A recent article, published in the journal Pain, reviews the evidence that opioids may cause depression. The researchers were led by David N. Juurlink at the University of Toronto, who served on the steering committee of the 2017 Canadian Guideline for Opioid Therapy and Chronic Noncancer Pain. Juurlink writes:
“Converging lines of evidence now suggest that depression—a common comorbidity in the setting of chronic pain—may in some patients represent an unrecognized yet potentially reversible harm of opioid therapy.”
Opioids have long been associated with adverse effects ranging from addiction, death due to respiratory problems, and increased risk of falls and accidents, as well as nightmares, hallucinations, and physiological effects such as sweating and nausea. People can experience intense withdrawal effects after even a single use, but withdrawal is typically worsened by long-term use and higher doses. However, the focus of this article is on an oft-overlooked side effect, depression.
Juurlink provides evidence from a number of studies that have linked opioid use, and a higher dose of opioids, to increased risk of depression. For instance, in one study of 1800 people with chronic opioid use, those taking a high dose were about twice as likely to be depressed. They were also more likely to say that opioids were responsible for their depression, while those on a low dose who had mental health concerns suggested that psychosocial factors were responsible for their emotional state.
Another study mentioned in the article found that even among those taking a low dose of opioids, a slightly higher dose was associated with significantly increased depressive symptoms. This was true even when controlling for severity of pain, functioning, and quality of life. Another study found that, independent of pain severity, patients taking opioids were three times as likely to be depressed than those not taking opioids.
Most of these studies controlled for pain severity, functioning, and quality of life, meaning that these factors can’t explain the increased depression in people on high doses of opioids. The researchers discuss previous studies that have suggested why opioids could have this effect.
A review article published in the journal Anesthesiology in 2016 provides thorough evidence that opioids may worsen chronic pain, rather than improving it. The researchers in that article review several mechanisms by which this paradoxical effect may occur.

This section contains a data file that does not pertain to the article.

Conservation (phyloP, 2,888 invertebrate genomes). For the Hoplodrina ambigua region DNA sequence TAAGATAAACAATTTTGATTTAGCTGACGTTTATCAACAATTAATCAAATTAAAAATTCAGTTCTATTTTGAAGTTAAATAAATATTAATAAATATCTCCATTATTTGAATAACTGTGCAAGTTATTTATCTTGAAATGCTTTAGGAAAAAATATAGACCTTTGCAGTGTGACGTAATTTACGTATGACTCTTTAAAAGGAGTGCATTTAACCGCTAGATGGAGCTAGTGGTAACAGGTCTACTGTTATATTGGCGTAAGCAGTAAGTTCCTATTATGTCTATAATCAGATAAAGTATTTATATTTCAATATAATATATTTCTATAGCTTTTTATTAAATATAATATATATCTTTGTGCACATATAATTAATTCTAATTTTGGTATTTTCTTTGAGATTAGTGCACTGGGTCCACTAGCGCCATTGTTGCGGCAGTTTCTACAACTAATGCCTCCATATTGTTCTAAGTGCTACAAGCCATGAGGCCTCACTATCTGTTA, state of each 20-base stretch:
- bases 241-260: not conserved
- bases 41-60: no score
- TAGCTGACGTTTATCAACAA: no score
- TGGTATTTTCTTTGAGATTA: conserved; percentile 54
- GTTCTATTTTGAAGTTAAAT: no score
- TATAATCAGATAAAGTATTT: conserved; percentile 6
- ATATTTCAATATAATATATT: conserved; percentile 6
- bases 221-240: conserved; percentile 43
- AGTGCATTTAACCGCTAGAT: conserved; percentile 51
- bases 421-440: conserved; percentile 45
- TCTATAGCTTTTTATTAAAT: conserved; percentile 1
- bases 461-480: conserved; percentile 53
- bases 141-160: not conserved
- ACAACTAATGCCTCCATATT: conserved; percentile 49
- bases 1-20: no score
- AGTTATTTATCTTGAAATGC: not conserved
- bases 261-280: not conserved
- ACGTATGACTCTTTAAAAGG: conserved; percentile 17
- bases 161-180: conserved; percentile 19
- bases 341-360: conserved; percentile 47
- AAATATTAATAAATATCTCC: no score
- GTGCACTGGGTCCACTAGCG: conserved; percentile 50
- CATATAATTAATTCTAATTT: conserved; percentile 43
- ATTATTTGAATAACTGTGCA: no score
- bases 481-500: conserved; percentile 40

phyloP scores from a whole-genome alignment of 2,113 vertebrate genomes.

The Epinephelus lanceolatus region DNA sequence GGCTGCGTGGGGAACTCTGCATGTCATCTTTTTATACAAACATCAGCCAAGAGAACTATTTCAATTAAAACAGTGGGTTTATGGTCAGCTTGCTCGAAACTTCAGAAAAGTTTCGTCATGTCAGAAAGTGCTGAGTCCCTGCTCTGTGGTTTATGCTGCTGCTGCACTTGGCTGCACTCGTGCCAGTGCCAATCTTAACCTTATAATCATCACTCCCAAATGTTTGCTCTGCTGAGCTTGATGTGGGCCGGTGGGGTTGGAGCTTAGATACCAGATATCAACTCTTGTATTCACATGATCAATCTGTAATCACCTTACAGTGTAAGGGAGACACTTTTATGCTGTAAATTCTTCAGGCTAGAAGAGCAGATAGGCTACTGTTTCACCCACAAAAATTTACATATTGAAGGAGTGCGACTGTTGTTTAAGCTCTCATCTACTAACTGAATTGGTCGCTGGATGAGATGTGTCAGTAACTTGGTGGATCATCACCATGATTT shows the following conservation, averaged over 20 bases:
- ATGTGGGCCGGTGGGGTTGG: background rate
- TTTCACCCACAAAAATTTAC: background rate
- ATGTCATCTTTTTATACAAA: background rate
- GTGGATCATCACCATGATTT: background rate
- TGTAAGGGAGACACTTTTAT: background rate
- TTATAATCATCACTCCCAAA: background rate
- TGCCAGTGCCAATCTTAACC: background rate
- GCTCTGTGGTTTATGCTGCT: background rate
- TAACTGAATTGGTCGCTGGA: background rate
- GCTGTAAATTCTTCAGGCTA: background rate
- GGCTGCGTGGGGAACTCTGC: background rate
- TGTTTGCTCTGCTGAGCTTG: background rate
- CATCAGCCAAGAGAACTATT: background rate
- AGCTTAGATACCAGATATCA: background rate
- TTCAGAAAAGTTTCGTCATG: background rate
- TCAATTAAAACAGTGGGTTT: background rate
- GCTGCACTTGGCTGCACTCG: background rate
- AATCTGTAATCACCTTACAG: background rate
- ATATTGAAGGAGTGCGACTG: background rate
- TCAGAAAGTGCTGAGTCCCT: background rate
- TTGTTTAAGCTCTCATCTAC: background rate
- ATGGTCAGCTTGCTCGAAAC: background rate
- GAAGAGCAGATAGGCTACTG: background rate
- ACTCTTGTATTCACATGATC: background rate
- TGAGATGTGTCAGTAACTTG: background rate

For instance, according to the researchers, tolerance to opioids may develop very quickly, especially at high doses. As tolerance develops, the drug loses effectiveness, meaning that a higher and higher dose is required to soothe the pain.
Additionally, opioids have been associated with hyperalgesia—a phenomenon in which the body adapts to the presence of the chemical by becoming increasingly sensitive to pain. After an opioid-induced hyperalgesia reaction, painful stimuli become more and more painful. This can lead to increased opioid dosing in an attempt to soothe this pain, which then increases the response, creating intense pain sensitivity. Thus, not only does the opioid stop working in this situation, but it makes a person experience pain more intensely.
These findings have influenced treatment guidelines. For instance, the guidelines for patients at the US Veterans Health Administration provide detail on adverse effects, tolerance and withdrawal effects, and suggest that opioids are not a suitable long-term treatment for chronic pain.
These guidelines also acknowledge the potential that opioids can increase pain sensitivity and may cause depression. They offer a number of alternatives (or supplements) to long-term opioid use, including healthy lifestyle habits, psychotherapies such as ACT and CBT, meditation, and alternative pharmaceutical interventions.
Mazereeuw, G., Sullivan, M. D., & Juurlink, D. N. (2018). Depression in chronic pain: Might opioids be responsible? Pain, 159(11), 2142-2145. doi: 10.1097/j.pain.0000000000001305 (Link)